by Jane Fitzsimmons
On the afternoon of July 30, 2014, the preliminary hearing for a two-defendant assault and theft case began in Judge Rosenberg’s courtroom. The two defendants — Richard Lopez, represented by Attorney Robert J. Spangler, and Nicholas Morrison, represented by Deputy Public Defender Dean Johansson — allegedly attacked and robbed the victim after entering his motel room under false pretenses in the early hours of June 1, 2014.
The victim was the first witness called today by Deputy District Attorney Alvina Tzang. He was accompanied by a Russian-English interpreter. Under direct examination, it was established that the victim had been a guest at the Westwood Motel in West Sacramento for 3 days when the violent incident occurred. He was scheduled to check out the following day, on June 2.
At 3am, the victim was sleeping in the bed of his motel room when he was awakened by a knock on the door. Disoriented, he opened the door without looking through the peephole. Two men stood outside, holding a bag with sandwiches, and asked to enter the victim’s room in order to share a meal with him.
At this point, the witness informed Ms. Tzang that the evening before, at around 8pm, “the same thing happened, but a girl was with them and they were standing behind her.” Apparently, the trio asked the victim “for a little bit of money,” so he gave them some. Ms. Tzang asked how much, to which the witness responded, “I don’t know, $10 or $15.”
The trio then asked the victim if he would like to go buy food with them. “I was surprised by the question. I said no.”
“How much money did you have on you at the time?” wondered Ms. Tzang.
“I had $1,000 to $1,100 in my wallet. I don’t usually have that much money on me, but I withdrew a lot to pay for the hotel room and lunch.”
“When you gave them $10 or $15, did you take the money out of your wallet in front of them?”
After some reflection, the victim admitted, “Yes.”
“Why were you staying at the motel?”
“I had a misunderstanding with my wife, so I was staying there. Just a couple of days.”
“After the young men came by your motel the first time, what did you do?”
“I went back to sleep.”
The victim explained that when the men came back in the middle of the night on June 1 with sandwiches, he was hesitant to let them in, but did so anyway. He figured they needed somewhere to eat. The victim identified Mr. Lopez in the courtroom and said, “Right after I let them in, he grabbed my hand and used a stun gun on my arm. He was very aggressive.”
“When did you first see the stun gun?” Ms. Tzang asked.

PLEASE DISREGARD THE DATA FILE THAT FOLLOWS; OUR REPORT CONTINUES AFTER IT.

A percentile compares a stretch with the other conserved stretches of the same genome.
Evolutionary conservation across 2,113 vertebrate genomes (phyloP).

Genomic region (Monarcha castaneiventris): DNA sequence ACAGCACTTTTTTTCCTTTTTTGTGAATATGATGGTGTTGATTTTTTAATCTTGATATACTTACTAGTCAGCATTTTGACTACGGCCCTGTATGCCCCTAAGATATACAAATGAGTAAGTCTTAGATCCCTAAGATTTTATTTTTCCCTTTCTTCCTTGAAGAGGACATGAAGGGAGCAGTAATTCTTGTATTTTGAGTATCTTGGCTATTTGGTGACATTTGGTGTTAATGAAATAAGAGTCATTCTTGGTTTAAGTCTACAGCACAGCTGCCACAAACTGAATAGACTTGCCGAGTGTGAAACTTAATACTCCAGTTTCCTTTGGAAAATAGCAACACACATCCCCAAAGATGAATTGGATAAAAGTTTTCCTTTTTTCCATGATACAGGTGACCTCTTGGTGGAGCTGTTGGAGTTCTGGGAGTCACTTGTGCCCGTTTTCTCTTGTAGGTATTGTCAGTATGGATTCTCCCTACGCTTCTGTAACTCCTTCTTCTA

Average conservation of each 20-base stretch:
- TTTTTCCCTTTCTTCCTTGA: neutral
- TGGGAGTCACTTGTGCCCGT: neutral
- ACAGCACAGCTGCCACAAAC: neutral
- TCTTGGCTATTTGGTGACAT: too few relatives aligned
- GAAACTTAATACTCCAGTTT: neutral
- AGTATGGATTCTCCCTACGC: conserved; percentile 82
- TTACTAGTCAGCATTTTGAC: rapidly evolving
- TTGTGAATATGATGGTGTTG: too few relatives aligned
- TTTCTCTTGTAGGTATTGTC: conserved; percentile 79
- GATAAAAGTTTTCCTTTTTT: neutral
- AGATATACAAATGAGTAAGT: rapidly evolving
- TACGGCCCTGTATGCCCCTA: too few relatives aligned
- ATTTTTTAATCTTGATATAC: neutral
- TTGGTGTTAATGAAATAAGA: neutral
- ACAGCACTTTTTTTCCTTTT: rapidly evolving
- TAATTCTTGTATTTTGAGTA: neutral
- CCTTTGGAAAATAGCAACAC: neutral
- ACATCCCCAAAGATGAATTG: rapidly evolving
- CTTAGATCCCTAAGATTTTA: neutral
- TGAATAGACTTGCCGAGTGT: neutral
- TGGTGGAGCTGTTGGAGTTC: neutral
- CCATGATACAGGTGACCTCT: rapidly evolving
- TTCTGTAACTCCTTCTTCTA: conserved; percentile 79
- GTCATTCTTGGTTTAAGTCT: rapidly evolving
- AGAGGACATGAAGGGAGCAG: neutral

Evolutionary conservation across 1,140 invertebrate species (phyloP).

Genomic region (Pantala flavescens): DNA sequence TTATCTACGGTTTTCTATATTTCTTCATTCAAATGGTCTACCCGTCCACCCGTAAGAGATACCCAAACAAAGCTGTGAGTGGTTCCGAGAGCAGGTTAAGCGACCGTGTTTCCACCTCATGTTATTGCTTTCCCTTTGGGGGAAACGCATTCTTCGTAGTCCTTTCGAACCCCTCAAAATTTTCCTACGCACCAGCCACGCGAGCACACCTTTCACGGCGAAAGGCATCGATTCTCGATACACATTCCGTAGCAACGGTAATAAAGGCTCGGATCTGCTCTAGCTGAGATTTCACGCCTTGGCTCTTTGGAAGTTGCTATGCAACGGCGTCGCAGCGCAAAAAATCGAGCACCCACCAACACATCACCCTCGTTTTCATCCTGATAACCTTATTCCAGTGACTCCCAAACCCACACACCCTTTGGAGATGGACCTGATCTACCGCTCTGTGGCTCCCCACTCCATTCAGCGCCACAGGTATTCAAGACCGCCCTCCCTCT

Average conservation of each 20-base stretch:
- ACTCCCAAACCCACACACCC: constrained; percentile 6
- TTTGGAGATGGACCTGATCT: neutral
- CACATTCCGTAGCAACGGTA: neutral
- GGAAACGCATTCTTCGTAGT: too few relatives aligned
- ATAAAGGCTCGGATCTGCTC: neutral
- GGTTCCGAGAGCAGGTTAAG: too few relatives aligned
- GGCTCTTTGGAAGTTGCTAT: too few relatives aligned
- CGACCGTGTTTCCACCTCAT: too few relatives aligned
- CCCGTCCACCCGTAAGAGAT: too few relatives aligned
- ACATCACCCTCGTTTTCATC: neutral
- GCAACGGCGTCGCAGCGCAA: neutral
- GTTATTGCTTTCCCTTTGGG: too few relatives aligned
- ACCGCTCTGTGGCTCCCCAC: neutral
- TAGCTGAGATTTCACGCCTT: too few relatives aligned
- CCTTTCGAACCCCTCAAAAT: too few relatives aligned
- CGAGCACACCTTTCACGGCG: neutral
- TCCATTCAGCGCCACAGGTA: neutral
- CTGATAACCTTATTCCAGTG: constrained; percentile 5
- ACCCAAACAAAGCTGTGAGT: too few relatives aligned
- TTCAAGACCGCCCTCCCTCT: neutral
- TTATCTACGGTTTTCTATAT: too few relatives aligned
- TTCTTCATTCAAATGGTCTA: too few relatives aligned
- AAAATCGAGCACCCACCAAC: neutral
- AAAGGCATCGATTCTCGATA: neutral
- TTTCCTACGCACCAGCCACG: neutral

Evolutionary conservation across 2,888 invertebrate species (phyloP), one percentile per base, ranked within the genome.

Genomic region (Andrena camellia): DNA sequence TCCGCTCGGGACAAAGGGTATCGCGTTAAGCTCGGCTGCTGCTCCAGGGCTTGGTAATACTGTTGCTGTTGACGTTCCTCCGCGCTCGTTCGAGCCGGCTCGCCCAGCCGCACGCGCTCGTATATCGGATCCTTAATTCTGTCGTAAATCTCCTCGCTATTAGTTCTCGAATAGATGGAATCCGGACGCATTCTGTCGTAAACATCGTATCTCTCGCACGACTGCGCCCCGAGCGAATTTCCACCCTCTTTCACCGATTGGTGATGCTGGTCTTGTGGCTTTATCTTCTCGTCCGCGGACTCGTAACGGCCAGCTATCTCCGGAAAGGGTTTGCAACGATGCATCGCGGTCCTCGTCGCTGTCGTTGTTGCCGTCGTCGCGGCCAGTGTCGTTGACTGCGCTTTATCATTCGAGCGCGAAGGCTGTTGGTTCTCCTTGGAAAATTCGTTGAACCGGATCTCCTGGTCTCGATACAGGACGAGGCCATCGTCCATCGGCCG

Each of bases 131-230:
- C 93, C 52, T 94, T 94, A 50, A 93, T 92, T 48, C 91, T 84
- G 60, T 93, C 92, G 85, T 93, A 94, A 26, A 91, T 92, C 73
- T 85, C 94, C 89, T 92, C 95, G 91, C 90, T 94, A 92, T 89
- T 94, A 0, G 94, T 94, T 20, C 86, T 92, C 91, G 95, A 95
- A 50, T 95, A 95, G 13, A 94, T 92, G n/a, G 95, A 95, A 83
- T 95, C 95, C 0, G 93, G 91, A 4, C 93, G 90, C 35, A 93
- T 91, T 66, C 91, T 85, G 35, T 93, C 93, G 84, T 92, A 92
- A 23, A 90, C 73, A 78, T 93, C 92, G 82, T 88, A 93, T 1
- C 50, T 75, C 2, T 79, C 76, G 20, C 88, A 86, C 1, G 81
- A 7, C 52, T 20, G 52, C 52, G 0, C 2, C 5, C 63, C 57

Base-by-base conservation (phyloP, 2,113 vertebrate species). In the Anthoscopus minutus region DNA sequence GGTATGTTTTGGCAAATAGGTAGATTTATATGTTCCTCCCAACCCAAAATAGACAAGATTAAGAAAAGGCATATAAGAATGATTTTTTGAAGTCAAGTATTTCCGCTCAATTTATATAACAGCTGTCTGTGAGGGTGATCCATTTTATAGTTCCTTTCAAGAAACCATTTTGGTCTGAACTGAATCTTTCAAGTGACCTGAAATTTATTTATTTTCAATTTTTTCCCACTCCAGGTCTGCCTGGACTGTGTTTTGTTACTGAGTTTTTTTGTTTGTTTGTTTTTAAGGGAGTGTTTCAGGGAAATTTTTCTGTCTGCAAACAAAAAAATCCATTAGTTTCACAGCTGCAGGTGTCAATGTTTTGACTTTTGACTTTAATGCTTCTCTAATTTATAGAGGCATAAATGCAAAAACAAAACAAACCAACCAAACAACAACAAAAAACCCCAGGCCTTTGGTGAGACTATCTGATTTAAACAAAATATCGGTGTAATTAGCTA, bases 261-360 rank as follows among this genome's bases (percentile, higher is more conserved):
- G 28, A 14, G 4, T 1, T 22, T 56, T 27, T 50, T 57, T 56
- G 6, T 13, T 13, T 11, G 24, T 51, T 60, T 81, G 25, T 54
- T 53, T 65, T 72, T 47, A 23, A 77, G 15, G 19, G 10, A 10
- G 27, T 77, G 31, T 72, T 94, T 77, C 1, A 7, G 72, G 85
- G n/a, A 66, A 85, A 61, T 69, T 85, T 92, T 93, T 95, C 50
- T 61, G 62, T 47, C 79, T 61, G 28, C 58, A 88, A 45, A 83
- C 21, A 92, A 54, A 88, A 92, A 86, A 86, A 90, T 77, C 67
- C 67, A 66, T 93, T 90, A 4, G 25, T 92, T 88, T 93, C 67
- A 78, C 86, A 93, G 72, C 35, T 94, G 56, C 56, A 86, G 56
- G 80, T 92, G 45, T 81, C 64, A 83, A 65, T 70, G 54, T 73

“I didn’t see it until it touched my arm.”
With further prompting, the victim laid out what happened. “I didn’t lose consciousness, but I felt the electrical current pass through my body… I tried to get away from them because I understood I might lose consciousness… [Lopez] said ‘give us money or we’ll kill you.’ He started hitting me. You can still see the dark circles under my eyes.” The witness leaned forward and touched the lingering dark marks under his eyes while looking at Ms. Tzang. He continued, “The other young man was yelling, ‘His pants are right there. Let’s get them and leave.'”
Ms. Tzang questioned, “Did Mr. Morrison hit you?”
“I don’t know,” admitted the witness. “I was losing control. They grabbed my pants and ran away. Mr. Morrison grabbed my pants.” He paused for a moment, then said, “Correction. Mr. Lopez was yelling at Mr. Morrison to grab my pants.”
“What did you have in your pants?”
“My wallet, papers, house keys, car keys…” After grabbing his pants, the suspects fled the scene, according to the victim.
“Did you have any idea who these men were before the incident?”
The victim relayed an assertive, “No.”
“How many times did they hit you?”
“I don’t know. I had dark circles under my eyes, and all on the right side of my face. They injured my nose as well.” The victim admitted that he did not go to a doctor because he felt his injuries weren’t serious enough, although his bruises remain two months later.
“Do they still hurt?” asked Ms. Tzang.
“It doesn’t hurt.” He hesitated, then elaborated, “I don’t know if it’s related, but in the last 4 days, I’ve had headaches on the right side of my head. I also have a bump on my nose.”
Ms. Tzang had no further questions and Mr. Spangler began cross-examination of the witness. He established that the victim called the police twice after the incident took place, then the police arrived and he told them what happened.